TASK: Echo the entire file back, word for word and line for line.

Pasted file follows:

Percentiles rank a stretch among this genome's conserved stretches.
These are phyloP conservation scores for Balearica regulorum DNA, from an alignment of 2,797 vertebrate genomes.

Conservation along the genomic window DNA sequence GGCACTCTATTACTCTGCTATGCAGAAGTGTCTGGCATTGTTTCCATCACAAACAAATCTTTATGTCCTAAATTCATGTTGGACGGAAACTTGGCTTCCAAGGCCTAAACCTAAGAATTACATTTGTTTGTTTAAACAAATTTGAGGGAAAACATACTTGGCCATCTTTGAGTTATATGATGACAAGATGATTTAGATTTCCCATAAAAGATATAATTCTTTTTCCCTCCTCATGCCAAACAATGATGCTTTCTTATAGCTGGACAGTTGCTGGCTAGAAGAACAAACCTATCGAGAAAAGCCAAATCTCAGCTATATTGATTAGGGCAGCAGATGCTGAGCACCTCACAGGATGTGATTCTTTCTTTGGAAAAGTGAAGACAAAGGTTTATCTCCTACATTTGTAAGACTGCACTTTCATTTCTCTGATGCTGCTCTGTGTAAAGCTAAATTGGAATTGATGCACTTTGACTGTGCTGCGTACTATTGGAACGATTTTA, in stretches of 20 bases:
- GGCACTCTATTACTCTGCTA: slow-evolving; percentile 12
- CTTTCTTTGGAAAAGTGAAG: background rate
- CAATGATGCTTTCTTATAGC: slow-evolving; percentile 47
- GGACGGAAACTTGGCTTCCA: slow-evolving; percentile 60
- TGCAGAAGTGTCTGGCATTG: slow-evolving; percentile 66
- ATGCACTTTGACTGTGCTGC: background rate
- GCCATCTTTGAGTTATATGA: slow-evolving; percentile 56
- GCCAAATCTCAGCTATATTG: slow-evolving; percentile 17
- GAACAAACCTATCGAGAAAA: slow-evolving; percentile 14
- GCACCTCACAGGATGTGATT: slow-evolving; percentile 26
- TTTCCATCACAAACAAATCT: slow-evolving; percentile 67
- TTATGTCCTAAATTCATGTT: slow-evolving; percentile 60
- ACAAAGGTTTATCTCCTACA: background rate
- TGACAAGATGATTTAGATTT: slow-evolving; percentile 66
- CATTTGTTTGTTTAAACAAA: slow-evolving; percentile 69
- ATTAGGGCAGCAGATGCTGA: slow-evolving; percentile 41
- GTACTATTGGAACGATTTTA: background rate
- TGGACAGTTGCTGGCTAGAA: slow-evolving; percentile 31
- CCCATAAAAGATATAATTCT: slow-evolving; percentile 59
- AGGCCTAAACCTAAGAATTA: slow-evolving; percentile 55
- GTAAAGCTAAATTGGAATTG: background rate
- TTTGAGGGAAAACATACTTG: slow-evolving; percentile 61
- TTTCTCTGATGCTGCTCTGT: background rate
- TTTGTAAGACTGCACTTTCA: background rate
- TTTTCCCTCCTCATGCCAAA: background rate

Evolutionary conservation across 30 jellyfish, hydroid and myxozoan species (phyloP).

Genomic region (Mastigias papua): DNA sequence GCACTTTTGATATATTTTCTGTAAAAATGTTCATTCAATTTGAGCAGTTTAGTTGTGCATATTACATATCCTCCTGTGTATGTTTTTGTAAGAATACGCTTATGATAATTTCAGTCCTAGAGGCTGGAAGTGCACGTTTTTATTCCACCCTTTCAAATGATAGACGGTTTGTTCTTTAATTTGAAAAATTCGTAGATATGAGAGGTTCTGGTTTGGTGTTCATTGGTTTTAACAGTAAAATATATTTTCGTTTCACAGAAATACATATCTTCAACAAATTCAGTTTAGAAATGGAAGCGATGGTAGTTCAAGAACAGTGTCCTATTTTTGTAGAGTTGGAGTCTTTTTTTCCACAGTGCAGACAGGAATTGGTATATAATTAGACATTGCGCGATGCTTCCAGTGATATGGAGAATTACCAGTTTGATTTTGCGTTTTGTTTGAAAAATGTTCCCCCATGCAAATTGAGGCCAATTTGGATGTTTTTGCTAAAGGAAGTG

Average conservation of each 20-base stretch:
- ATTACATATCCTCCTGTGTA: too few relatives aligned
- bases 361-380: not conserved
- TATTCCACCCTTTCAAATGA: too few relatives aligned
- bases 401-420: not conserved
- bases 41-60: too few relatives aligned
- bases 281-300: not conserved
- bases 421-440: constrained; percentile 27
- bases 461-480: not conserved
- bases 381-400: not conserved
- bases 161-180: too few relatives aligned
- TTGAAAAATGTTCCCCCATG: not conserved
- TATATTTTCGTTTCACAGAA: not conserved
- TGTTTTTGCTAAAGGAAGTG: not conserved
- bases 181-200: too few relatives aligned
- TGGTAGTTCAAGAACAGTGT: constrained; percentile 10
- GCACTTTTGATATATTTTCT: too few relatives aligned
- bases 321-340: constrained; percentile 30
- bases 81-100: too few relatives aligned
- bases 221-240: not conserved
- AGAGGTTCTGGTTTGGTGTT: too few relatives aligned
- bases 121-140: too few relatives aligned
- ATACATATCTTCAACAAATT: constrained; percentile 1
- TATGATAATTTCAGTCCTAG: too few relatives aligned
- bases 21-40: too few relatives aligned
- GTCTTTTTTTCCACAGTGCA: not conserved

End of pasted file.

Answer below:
Percentiles rank a stretch among this genome's conserved stretches.
These are phyloP conservation scores for Balearica regulorum DNA, from an alignment of 2,797 vertebrate genomes.

Conservation along the genomic window DNA sequence GGCACTCTATTACTCTGCTATGCAGAAGTGTCTGGCATTGTTTCCATCACAAACAAATCTTTATGTCCTAAATTCATGTTGGACGGAAACTTGGCTTCCAAGGCCTAAACCTAAGAATTACATTTGTTTGTTTAAACAAATTTGAGGGAAAACATACTTGGCCATCTTTGAGTTATATGATGACAAGATGATTTAGATTTCCCATAAAAGATATAATTCTTTTTCCCTCCTCATGCCAAACAATGATGCTTTCTTATAGCTGGACAGTTGCTGGCTAGAAGAACAAACCTATCGAGAAAAGCCAAATCTCAGCTATATTGATTAGGGCAGCAGATGCTGAGCACCTCACAGGATGTGATTCTTTCTTTGGAAAAGTGAAGACAAAGGTTTATCTCCTACATTTGTAAGACTGCACTTTCATTTCTCTGATGCTGCTCTGTGTAAAGCTAAATTGGAATTGATGCACTTTGACTGTGCTGCGTACTATTGGAACGATTTTA, in stretches of 20 bases:
- GGCACTCTATTACTCTGCTA: slow-evolving; percentile 12
- CTTTCTTTGGAAAAGTGAAG: background rate
- CAATGATGCTTTCTTATAGC: slow-evolving; percentile 47
- GGACGGAAACTTGGCTTCCA: slow-evolving; percentile 60
- TGCAGAAGTGTCTGGCATTG: slow-evolving; percentile 66
- ATGCACTTTGACTGTGCTGC: background rate
- GCCATCTTTGAGTTATATGA: slow-evolving; percentile 56
- GCCAAATCTCAGCTATATTG: slow-evolving; percentile 17
- GAACAAACCTATCGAGAAAA: slow-evolving; percentile 14
- GCACCTCACAGGATGTGATT: slow-evolving; percentile 26
- TTTCCATCACAAACAAATCT: slow-evolving; percentile 67
- TTATGTCCTAAATTCATGTT: slow-evolving; percentile 60
- ACAAAGGTTTATCTCCTACA: background rate
- TGACAAGATGATTTAGATTT: slow-evolving; percentile 66
- CATTTGTTTGTTTAAACAAA: slow-evolving; percentile 69
- ATTAGGGCAGCAGATGCTGA: slow-evolving; percentile 41
- GTACTATTGGAACGATTTTA: background rate
- TGGACAGTTGCTGGCTAGAA: slow-evolving; percentile 31
- CCCATAAAAGATATAATTCT: slow-evolving; percentile 59
- AGGCCTAAACCTAAGAATTA: slow-evolving; percentile 55
- GTAAAGCTAAATTGGAATTG: background rate
- TTTGAGGGAAAACATACTTG: slow-evolving; percentile 61
- TTTCTCTGATGCTGCTCTGT: background rate
- TTTGTAAGACTGCACTTTCA: background rate
- TTTTCCCTCCTCATGCCAAA: background rate

Evolutionary conservation across 30 jellyfish, hydroid and myxozoan species (phyloP).

Genomic region (Mastigias papua): DNA sequence GCACTTTTGATATATTTTCTGTAAAAATGTTCATTCAATTTGAGCAGTTTAGTTGTGCATATTACATATCCTCCTGTGTATGTTTTTGTAAGAATACGCTTATGATAATTTCAGTCCTAGAGGCTGGAAGTGCACGTTTTTATTCCACCCTTTCAAATGATAGACGGTTTGTTCTTTAATTTGAAAAATTCGTAGATATGAGAGGTTCTGGTTTGGTGTTCATTGGTTTTAACAGTAAAATATATTTTCGTTTCACAGAAATACATATCTTCAACAAATTCAGTTTAGAAATGGAAGCGATGGTAGTTCAAGAACAGTGTCCTATTTTTGTAGAGTTGGAGTCTTTTTTTCCACAGTGCAGACAGGAATTGGTATATAATTAGACATTGCGCGATGCTTCCAGTGATATGGAGAATTACCAGTTTGATTTTGCGTTTTGTTTGAAAAATGTTCCCCCATGCAAATTGAGGCCAATTTGGATGTTTTTGCTAAAGGAAGTG

Average conservation of each 20-base stretch:
- ATTACATATCCTCCTGTGTA: too few relatives aligned
- bases 361-380: not conserved
- TATTCCACCCTTTCAAATGA: too few relatives aligned
- bases 401-420: not conserved
- bases 41-60: too few relatives aligned
- bases 281-300: not conserved
- bases 421-440: constrained; percentile 27
- bases 461-480: not conserved
- bases 381-400: not conserved
- bases 161-180: too few relatives aligned
- TTGAAAAATGTTCCCCCATG: not conserved
- TATATTTTCGTTTCACAGAA: not conserved
- TGTTTTTGCTAAAGGAAGTG: not conserved
- bases 181-200: too few relatives aligned
- TGGTAGTTCAAGAACAGTGT: constrained; percentile 10
- GCACTTTTGATATATTTTCT: too few relatives aligned
- bases 321-340: constrained; percentile 30
- bases 81-100: too few relatives aligned
- bases 221-240: not conserved
- AGAGGTTCTGGTTTGGTGTT: too few relatives aligned
- bases 121-140: too few relatives aligned
- ATACATATCTTCAACAAATT: constrained; percentile 1
- TATGATAATTTCAGTCCTAG: too few relatives aligned
- bases 21-40: too few relatives aligned
- GTCTTTTTTTCCACAGTGCA: not conserved